Davina Whitehouse

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Davina Whitehouse OBE (born Eileen Eliza Smith, 16 December 1912 – 25 December 2002), also known by the stage name Davina Craig before her marriage, was an English-born New Zealand stage, film and television actress acclaimed in both her native United Kingdom as well as Australasia.

Early life and family[edit]

Born Eileen Eliza Smith in London on 16 December 1912,[1] Whitehouse was the daughter of David and Florence Smith.[2] Her father died when she was two years old, and she was renamed Davina in his memory. Her mother remarried 10 years later.[3]

In 1941 she married John Henry Archibald Whitehouse, and in 1952 they and their children emigrated to New Zealand.[3] Davina Whitehouse became a naturalised New Zealand citizen in 1977.[1]

Career[edit]

Britain (1929–1952)[edit]

Whitehouse was accepted into the Royal Academy of Dramatic Art aged 15, and graduated in 1929. Using the stage name Davina Craig, her acting roles were initially rare, but in 1932 she was seen by Ivor Novello and he offered her a role in a touring play, I Lived with You, which later was made into the 1933 film of the same name, for which Whitehouse receive critical praise. She was then signed by Twickenham Film Studios, and between 1933 and 1939, Whitehouse appeared in over 40 films, most commonly playing a comic servant, but she also had some larger roles, including in The Private Secretary in 1935.[3]

New Zealand and Australia (1952–2001)[edit]

In New Zealand Whitehouse soon gained work as an actor and director of radio drama, and became the executive producer of radio drama for the NZBC. She also acted at Downstage Theatre following its establishment in 1964.[3]

Whitehouse's television career began in 1972, appearing in the TV play An Awful Silence. In 1977 became co-host of the TV chat show Two on One with Ray Woolf.[3] For eight years, Whitehouse was a regular panellist on the advice show Beauty and the Beast, hosted by Selwyn Toogood.[3] She had acting roles in New Zealand's first TV soap opera, Close to Home, as well as Country GP, the third season of Gloss (1989), Marlin Bay, and a 30-minute monologue in the series Face Value (1995).[3][4]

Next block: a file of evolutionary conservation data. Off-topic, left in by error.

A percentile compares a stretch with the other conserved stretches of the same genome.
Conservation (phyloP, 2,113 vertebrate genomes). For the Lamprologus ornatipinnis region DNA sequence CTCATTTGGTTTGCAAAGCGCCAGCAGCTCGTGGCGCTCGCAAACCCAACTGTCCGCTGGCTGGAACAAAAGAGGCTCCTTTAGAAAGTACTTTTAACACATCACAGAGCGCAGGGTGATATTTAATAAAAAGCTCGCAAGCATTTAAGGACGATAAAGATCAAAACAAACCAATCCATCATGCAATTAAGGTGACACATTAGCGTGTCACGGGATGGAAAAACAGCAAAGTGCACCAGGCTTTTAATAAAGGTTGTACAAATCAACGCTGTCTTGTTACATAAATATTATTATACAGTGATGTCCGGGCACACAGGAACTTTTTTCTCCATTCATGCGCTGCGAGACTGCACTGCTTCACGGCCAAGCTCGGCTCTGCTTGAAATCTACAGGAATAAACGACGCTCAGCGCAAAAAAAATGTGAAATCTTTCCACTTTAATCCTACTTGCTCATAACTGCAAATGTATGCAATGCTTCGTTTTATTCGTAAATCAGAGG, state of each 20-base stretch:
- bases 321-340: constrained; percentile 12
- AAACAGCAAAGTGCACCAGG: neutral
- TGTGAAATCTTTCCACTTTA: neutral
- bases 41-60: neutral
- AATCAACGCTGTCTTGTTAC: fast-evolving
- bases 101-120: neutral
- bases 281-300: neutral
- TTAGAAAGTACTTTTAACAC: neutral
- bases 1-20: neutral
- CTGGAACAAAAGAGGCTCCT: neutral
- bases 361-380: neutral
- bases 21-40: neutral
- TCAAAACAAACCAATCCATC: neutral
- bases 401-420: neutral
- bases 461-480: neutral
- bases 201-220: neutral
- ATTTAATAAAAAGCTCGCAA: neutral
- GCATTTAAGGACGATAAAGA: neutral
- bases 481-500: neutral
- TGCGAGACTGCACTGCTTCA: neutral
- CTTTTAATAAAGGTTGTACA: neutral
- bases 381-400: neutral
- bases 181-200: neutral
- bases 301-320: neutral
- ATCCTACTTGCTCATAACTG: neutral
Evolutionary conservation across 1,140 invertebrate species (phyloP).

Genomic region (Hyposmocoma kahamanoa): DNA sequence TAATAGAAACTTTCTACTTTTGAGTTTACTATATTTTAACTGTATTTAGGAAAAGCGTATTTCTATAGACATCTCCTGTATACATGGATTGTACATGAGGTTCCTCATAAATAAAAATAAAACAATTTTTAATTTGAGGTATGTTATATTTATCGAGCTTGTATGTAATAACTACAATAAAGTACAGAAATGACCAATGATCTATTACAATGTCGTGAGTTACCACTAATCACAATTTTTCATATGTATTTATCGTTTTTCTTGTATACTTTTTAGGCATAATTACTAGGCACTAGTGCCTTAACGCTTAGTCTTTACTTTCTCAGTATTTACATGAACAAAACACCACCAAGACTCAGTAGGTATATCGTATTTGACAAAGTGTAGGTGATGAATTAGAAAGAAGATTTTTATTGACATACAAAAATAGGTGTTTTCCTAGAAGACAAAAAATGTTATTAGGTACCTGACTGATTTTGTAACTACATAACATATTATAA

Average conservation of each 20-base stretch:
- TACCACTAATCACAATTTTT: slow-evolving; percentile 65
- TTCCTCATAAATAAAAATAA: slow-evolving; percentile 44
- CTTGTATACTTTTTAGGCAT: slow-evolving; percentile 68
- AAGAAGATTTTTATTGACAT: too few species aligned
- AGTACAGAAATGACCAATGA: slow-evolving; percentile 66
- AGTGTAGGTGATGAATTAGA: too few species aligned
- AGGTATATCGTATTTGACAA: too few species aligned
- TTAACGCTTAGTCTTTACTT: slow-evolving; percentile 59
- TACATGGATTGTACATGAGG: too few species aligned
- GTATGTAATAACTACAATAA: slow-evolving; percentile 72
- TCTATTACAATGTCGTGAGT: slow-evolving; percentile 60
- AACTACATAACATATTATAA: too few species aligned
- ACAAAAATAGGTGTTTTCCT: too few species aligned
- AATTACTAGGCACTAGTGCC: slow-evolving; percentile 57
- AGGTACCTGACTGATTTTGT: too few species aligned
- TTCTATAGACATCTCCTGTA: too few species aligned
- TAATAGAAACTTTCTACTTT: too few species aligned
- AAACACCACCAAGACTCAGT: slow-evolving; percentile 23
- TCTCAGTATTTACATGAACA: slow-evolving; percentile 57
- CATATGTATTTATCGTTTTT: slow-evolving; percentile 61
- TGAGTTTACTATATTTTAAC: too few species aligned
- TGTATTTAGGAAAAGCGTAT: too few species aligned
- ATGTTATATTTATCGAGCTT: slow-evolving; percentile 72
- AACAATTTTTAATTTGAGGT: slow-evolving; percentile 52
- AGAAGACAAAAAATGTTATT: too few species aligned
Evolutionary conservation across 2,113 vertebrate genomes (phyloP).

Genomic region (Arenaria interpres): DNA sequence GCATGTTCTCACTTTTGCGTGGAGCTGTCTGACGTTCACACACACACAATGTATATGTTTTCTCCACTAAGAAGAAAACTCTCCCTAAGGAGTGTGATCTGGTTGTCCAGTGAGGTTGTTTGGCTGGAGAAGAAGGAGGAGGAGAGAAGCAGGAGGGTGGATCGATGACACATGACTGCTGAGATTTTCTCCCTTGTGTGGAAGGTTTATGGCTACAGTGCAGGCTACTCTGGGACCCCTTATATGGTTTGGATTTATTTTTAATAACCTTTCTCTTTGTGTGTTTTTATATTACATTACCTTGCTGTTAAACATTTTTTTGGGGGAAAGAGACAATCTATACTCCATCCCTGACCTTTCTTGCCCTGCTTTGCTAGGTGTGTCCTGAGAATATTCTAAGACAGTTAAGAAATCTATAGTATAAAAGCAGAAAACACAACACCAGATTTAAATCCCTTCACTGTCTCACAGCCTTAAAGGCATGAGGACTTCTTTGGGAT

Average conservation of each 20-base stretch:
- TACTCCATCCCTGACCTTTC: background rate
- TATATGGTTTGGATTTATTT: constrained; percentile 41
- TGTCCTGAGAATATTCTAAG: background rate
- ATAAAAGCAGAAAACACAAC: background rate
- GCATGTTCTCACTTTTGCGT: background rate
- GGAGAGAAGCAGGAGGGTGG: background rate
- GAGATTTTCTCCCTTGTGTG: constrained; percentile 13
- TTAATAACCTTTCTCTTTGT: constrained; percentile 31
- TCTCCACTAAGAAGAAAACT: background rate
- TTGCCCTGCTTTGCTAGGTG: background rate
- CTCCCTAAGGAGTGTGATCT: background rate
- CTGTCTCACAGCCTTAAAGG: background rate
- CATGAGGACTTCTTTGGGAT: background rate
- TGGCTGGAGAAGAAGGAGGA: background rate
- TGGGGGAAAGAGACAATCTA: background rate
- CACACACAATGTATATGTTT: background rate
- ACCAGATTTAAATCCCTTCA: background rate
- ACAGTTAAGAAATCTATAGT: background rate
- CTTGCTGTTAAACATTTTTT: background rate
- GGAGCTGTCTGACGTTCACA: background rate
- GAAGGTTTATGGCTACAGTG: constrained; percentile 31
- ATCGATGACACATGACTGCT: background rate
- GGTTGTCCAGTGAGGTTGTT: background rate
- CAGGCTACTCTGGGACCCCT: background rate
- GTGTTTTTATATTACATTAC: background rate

On Australian television, Whitehouse appeared in numerous of the Crawford Productions series, including Matlock Police and The Box, as well as playing the role of Maggie May Kennedy in the Grundy production, Prisoner.[3][4]

Whitehouse made cameo appearances in films including Sleeping Dogs (1977), Solo (1977), and Braindead (1992).[3] She played a former opera diva in the 1977 Australian TV movie The Night Nurse,[3] and appeared as herself in Peter Jackson's 1995 mockumentary, Forgotten Silver.

From 1978, Whitehouse served a four-year term on the board of the New Zealand Film Commission.[3]

Honours and awards[edit]

Whitehouse won best actor at the 1973 Feltex Awards for her role in An Awful Silence.[3] In 1978 she won the best actress Sammy for The Night Nurse at the Australian FIlm and Television Awards.[4][5]

In the 1985 Queen's Birthday Honours Whitehouse was appointed an Officer of the Order of the British Empire for services to the performing arts,[6] and in 1987 she was the subject of an episode of the New Zealand version of This is Your Life.[4]

Whitehouse received a best actress nomination for Face Value at the 1997 New Zealand film and television awards, and she received the Rudall Hayward Award for lifetime achievement in films at the 1998 New Zealand film and television awards.[5]

Later life and death[edit]

Whitehouse wrote her autobiography, Davina – An Acting Life, published in 1999.[4] She died on 25 December 2002 in Auckland,[4] following a series of strokes. She was predeceased by her husband, Archie Whitehouse, and survived by their two children.

Filmography[edit]

References[edit]

  1. ^ a b "New Zealand, naturalisations, 1843–1981". Ancestry.com Operations. 2010. Retrieved 9 November 2016. (Subscription required (help)). 
  2. ^ "Interview with Davina Whitehouse". National Library of New Zealand. 1988. Retrieved 9 November 2016. 
  3. ^ a b c d e f g h i j k l "Davina Whitehouse". NZOnScreen. Retrieved 9 November 2016. 
  4. ^ a b c d e f Hayward, Anthony (1 January 2003). "Obituary: Davina Whitehouse". The Independent. Retrieved 11 December 2016. 
  5. ^ a b "Davina Whitehouse – awards". NZOnScreen. Retrieved 11 December 2016. 
  6. ^ "No. 50155". The London Gazette (Supplement). 15 June 1985. p. 2. 

External links[edit]